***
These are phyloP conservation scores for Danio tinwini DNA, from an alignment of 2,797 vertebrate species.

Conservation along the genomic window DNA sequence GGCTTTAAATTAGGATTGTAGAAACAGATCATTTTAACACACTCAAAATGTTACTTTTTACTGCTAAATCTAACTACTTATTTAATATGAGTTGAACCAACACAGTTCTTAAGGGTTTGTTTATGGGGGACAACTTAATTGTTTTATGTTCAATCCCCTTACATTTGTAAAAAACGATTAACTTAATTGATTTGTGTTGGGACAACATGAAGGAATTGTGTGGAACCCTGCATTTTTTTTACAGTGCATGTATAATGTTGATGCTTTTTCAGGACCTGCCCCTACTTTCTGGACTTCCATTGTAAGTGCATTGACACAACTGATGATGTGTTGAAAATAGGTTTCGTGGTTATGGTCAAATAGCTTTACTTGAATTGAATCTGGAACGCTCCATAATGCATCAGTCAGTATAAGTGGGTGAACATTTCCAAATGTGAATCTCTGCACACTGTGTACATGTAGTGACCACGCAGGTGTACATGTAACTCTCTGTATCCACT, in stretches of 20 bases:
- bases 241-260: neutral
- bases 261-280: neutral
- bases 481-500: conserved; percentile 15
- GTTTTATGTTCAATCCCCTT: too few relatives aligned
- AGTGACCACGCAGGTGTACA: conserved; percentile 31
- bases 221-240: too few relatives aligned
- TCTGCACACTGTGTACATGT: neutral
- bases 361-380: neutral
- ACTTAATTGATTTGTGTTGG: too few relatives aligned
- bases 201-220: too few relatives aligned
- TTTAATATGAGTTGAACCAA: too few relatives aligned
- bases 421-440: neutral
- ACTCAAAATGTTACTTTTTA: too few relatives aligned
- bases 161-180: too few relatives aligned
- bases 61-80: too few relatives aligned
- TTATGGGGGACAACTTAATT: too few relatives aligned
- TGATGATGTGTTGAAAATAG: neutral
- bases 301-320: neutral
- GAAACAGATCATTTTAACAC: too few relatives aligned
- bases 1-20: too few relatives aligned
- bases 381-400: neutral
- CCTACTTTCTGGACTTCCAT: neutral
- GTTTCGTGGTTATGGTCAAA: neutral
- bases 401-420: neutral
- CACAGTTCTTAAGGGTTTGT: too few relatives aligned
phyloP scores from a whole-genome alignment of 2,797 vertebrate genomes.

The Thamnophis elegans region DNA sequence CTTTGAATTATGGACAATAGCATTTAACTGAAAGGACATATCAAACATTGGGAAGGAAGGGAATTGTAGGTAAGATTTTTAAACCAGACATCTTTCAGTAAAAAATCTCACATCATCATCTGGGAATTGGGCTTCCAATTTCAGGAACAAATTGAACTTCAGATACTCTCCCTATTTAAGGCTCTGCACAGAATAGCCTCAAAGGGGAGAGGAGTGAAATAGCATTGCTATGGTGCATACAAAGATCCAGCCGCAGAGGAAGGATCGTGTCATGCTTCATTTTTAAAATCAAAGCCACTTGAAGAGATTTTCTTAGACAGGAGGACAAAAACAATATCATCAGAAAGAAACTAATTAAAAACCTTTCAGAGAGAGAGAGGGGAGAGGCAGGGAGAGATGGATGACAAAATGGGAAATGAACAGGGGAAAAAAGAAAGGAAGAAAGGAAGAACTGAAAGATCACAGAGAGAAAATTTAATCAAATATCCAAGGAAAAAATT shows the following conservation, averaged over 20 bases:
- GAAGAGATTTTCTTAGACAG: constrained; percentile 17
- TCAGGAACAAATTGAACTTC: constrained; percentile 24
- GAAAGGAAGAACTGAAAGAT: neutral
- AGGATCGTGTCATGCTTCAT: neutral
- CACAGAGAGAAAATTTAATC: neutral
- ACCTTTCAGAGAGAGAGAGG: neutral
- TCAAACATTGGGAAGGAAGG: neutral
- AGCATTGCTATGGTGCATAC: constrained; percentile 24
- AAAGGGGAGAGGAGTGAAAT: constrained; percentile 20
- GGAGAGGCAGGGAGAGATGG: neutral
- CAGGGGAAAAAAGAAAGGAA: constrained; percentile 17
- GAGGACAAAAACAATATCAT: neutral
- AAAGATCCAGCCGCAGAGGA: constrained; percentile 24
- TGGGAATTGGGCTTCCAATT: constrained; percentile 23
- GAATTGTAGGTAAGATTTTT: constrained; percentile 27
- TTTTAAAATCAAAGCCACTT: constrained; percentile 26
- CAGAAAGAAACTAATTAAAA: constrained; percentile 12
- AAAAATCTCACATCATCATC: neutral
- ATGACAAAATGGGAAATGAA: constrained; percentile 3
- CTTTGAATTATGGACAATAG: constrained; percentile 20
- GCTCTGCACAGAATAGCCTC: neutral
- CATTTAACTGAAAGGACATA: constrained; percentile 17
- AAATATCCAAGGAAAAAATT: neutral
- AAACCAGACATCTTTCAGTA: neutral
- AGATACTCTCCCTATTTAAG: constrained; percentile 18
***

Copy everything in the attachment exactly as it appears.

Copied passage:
These are phyloP conservation scores for Danio tinwini DNA, from an alignment of 2,797 vertebrate species.

Conservation along the genomic window DNA sequence GGCTTTAAATTAGGATTGTAGAAACAGATCATTTTAACACACTCAAAATGTTACTTTTTACTGCTAAATCTAACTACTTATTTAATATGAGTTGAACCAACACAGTTCTTAAGGGTTTGTTTATGGGGGACAACTTAATTGTTTTATGTTCAATCCCCTTACATTTGTAAAAAACGATTAACTTAATTGATTTGTGTTGGGACAACATGAAGGAATTGTGTGGAACCCTGCATTTTTTTTACAGTGCATGTATAATGTTGATGCTTTTTCAGGACCTGCCCCTACTTTCTGGACTTCCATTGTAAGTGCATTGACACAACTGATGATGTGTTGAAAATAGGTTTCGTGGTTATGGTCAAATAGCTTTACTTGAATTGAATCTGGAACGCTCCATAATGCATCAGTCAGTATAAGTGGGTGAACATTTCCAAATGTGAATCTCTGCACACTGTGTACATGTAGTGACCACGCAGGTGTACATGTAACTCTCTGTATCCACT, in stretches of 20 bases:
- bases 241-260: neutral
- bases 261-280: neutral
- bases 481-500: conserved; percentile 15
- GTTTTATGTTCAATCCCCTT: too few relatives aligned
- AGTGACCACGCAGGTGTACA: conserved; percentile 31
- bases 221-240: too few relatives aligned
- TCTGCACACTGTGTACATGT: neutral
- bases 361-380: neutral
- ACTTAATTGATTTGTGTTGG: too few relatives aligned
- bases 201-220: too few relatives aligned
- TTTAATATGAGTTGAACCAA: too few relatives aligned
- bases 421-440: neutral
- ACTCAAAATGTTACTTTTTA: too few relatives aligned
- bases 161-180: too few relatives aligned
- bases 61-80: too few relatives aligned
- TTATGGGGGACAACTTAATT: too few relatives aligned
- TGATGATGTGTTGAAAATAG: neutral
- bases 301-320: neutral
- GAAACAGATCATTTTAACAC: too few relatives aligned
- bases 1-20: too few relatives aligned
- bases 381-400: neutral
- CCTACTTTCTGGACTTCCAT: neutral
- GTTTCGTGGTTATGGTCAAA: neutral
- bases 401-420: neutral
- CACAGTTCTTAAGGGTTTGT: too few relatives aligned
phyloP scores from a whole-genome alignment of 2,797 vertebrate genomes.

The Thamnophis elegans region DNA sequence CTTTGAATTATGGACAATAGCATTTAACTGAAAGGACATATCAAACATTGGGAAGGAAGGGAATTGTAGGTAAGATTTTTAAACCAGACATCTTTCAGTAAAAAATCTCACATCATCATCTGGGAATTGGGCTTCCAATTTCAGGAACAAATTGAACTTCAGATACTCTCCCTATTTAAGGCTCTGCACAGAATAGCCTCAAAGGGGAGAGGAGTGAAATAGCATTGCTATGGTGCATACAAAGATCCAGCCGCAGAGGAAGGATCGTGTCATGCTTCATTTTTAAAATCAAAGCCACTTGAAGAGATTTTCTTAGACAGGAGGACAAAAACAATATCATCAGAAAGAAACTAATTAAAAACCTTTCAGAGAGAGAGAGGGGAGAGGCAGGGAGAGATGGATGACAAAATGGGAAATGAACAGGGGAAAAAAGAAAGGAAGAAAGGAAGAACTGAAAGATCACAGAGAGAAAATTTAATCAAATATCCAAGGAAAAAATT shows the following conservation, averaged over 20 bases:
- GAAGAGATTTTCTTAGACAG: constrained; percentile 17
- TCAGGAACAAATTGAACTTC: constrained; percentile 24
- GAAAGGAAGAACTGAAAGAT: neutral
- AGGATCGTGTCATGCTTCAT: neutral
- CACAGAGAGAAAATTTAATC: neutral
- ACCTTTCAGAGAGAGAGAGG: neutral
- TCAAACATTGGGAAGGAAGG: neutral
- AGCATTGCTATGGTGCATAC: constrained; percentile 24
- AAAGGGGAGAGGAGTGAAAT: constrained; percentile 20
- GGAGAGGCAGGGAGAGATGG: neutral
- CAGGGGAAAAAAGAAAGGAA: constrained; percentile 17
- GAGGACAAAAACAATATCAT: neutral
- AAAGATCCAGCCGCAGAGGA: constrained; percentile 24
- TGGGAATTGGGCTTCCAATT: constrained; percentile 23
- GAATTGTAGGTAAGATTTTT: constrained; percentile 27
- TTTTAAAATCAAAGCCACTT: constrained; percentile 26
- CAGAAAGAAACTAATTAAAA: constrained; percentile 12
- AAAAATCTCACATCATCATC: neutral
- ATGACAAAATGGGAAATGAA: constrained; percentile 3
- CTTTGAATTATGGACAATAG: constrained; percentile 20
- GCTCTGCACAGAATAGCCTC: neutral
- CATTTAACTGAAAGGACATA: constrained; percentile 17
- AAATATCCAAGGAAAAAATT: neutral
- AAACCAGACATCTTTCAGTA: neutral
- AGATACTCTCCCTATTTAAG: constrained; percentile 18